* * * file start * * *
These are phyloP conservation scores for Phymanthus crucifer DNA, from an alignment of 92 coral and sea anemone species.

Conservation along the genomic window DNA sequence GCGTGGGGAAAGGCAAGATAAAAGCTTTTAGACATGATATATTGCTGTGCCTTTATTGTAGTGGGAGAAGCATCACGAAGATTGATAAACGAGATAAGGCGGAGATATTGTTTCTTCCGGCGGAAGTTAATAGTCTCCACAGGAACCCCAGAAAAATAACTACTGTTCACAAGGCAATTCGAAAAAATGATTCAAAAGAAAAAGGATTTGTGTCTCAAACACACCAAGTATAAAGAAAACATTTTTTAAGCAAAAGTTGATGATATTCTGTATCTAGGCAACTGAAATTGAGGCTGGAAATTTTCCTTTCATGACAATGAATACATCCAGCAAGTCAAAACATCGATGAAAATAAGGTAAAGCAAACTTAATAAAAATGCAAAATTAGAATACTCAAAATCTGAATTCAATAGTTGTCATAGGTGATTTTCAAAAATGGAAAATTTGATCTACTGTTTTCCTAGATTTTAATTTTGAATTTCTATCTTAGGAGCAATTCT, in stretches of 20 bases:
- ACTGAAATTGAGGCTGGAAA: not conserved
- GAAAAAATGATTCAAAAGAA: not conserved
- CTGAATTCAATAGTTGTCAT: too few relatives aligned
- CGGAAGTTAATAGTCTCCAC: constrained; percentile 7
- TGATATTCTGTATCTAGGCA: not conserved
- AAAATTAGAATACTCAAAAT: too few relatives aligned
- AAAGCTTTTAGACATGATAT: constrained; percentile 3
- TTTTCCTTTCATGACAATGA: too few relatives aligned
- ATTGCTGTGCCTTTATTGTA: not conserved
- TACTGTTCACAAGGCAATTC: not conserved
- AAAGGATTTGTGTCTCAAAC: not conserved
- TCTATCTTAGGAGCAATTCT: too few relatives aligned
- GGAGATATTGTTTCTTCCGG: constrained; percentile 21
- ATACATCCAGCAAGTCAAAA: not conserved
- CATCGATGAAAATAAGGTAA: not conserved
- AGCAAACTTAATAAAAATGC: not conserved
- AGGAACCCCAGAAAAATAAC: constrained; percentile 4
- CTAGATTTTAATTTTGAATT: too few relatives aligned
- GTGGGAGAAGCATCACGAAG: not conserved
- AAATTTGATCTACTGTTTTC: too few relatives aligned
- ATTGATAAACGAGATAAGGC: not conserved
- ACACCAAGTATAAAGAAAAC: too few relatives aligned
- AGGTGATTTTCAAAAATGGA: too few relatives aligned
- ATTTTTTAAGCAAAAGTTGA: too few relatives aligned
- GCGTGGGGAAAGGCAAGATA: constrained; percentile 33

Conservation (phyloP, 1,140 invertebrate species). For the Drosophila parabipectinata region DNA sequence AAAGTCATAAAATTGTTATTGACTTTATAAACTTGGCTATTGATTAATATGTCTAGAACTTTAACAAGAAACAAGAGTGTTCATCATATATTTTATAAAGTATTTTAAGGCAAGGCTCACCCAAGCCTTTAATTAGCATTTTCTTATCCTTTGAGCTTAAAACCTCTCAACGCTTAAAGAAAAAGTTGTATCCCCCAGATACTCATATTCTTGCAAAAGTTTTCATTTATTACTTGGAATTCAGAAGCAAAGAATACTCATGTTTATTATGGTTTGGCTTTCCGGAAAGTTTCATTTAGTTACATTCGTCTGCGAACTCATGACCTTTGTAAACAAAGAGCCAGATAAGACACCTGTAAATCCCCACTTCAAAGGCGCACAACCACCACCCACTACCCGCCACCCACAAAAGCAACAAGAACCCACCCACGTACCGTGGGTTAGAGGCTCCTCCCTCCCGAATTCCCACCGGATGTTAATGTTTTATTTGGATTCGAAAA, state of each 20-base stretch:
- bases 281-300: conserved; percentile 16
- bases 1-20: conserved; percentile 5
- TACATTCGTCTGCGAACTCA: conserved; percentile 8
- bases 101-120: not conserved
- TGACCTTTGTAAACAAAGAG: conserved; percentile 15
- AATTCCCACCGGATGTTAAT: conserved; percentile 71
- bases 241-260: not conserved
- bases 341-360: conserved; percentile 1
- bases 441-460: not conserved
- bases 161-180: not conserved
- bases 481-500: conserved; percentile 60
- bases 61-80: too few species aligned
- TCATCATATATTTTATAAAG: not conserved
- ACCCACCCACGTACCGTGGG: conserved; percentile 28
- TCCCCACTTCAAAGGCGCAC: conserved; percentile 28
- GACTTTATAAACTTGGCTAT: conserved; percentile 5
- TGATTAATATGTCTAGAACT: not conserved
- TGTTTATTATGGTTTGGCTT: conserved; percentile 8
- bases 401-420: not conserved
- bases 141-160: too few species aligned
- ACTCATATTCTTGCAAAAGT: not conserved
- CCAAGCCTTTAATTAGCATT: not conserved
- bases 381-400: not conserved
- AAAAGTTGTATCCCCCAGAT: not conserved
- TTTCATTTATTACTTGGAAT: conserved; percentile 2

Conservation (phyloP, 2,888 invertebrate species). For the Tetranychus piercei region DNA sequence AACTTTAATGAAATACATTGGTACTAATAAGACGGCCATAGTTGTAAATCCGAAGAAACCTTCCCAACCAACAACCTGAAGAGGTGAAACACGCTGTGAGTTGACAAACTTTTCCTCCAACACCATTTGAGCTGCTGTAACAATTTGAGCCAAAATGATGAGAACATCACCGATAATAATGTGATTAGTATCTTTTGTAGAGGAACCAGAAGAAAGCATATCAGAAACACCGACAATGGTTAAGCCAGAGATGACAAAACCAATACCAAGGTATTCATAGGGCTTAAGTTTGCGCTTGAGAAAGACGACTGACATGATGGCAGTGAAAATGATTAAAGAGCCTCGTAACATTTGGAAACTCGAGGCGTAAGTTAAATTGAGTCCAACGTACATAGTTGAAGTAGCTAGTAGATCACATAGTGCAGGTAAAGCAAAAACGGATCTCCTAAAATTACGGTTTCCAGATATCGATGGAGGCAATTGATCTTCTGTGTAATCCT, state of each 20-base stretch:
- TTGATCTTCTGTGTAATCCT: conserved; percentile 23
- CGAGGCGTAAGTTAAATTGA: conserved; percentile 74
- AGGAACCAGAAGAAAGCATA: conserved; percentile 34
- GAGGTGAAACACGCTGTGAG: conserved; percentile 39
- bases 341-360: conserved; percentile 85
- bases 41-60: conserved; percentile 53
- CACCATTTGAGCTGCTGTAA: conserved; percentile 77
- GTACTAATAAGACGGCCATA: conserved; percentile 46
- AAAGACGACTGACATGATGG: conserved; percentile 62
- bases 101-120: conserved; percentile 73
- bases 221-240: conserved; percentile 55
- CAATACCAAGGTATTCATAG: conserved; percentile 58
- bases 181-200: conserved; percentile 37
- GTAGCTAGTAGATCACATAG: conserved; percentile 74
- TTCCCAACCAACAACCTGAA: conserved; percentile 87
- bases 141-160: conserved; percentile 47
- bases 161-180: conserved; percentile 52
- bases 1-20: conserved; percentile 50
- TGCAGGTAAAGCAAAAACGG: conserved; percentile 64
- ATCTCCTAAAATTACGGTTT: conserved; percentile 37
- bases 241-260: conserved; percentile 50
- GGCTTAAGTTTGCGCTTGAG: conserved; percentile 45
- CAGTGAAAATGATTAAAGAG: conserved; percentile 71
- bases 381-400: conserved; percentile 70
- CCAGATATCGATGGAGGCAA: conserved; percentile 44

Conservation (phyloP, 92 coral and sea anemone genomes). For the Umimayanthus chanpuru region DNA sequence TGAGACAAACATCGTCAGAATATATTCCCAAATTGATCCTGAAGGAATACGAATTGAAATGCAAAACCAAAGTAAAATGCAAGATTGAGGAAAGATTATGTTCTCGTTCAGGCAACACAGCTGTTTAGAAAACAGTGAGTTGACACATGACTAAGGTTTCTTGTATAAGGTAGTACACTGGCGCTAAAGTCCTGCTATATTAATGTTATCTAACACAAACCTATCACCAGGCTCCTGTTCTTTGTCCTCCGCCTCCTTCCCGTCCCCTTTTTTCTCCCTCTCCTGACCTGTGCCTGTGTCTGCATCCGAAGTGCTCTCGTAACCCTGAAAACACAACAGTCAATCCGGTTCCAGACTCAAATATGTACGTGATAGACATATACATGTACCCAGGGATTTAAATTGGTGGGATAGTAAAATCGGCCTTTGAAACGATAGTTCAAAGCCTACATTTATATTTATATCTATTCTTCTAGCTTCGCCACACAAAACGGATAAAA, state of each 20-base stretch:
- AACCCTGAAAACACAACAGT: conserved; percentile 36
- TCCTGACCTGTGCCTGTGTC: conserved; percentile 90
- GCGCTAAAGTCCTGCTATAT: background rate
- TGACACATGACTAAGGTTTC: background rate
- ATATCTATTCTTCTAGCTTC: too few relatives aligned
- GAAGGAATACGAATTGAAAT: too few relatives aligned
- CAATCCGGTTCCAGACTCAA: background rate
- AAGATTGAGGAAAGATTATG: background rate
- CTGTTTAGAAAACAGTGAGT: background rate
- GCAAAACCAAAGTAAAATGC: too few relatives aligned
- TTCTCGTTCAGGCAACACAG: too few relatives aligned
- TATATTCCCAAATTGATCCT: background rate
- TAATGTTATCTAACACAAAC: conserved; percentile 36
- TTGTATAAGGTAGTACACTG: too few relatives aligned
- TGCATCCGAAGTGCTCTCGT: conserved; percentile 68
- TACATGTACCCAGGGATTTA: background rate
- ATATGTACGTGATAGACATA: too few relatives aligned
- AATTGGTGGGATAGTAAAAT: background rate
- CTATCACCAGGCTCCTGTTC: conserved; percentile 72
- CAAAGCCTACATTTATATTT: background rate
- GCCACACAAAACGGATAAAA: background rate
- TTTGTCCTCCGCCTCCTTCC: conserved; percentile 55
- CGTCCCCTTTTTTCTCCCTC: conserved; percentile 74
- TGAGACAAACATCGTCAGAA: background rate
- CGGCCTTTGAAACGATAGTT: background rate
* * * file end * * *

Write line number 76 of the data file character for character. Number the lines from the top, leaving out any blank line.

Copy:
- GGCTTAAGTTTGCGCTTGAG: conserved; percentile 45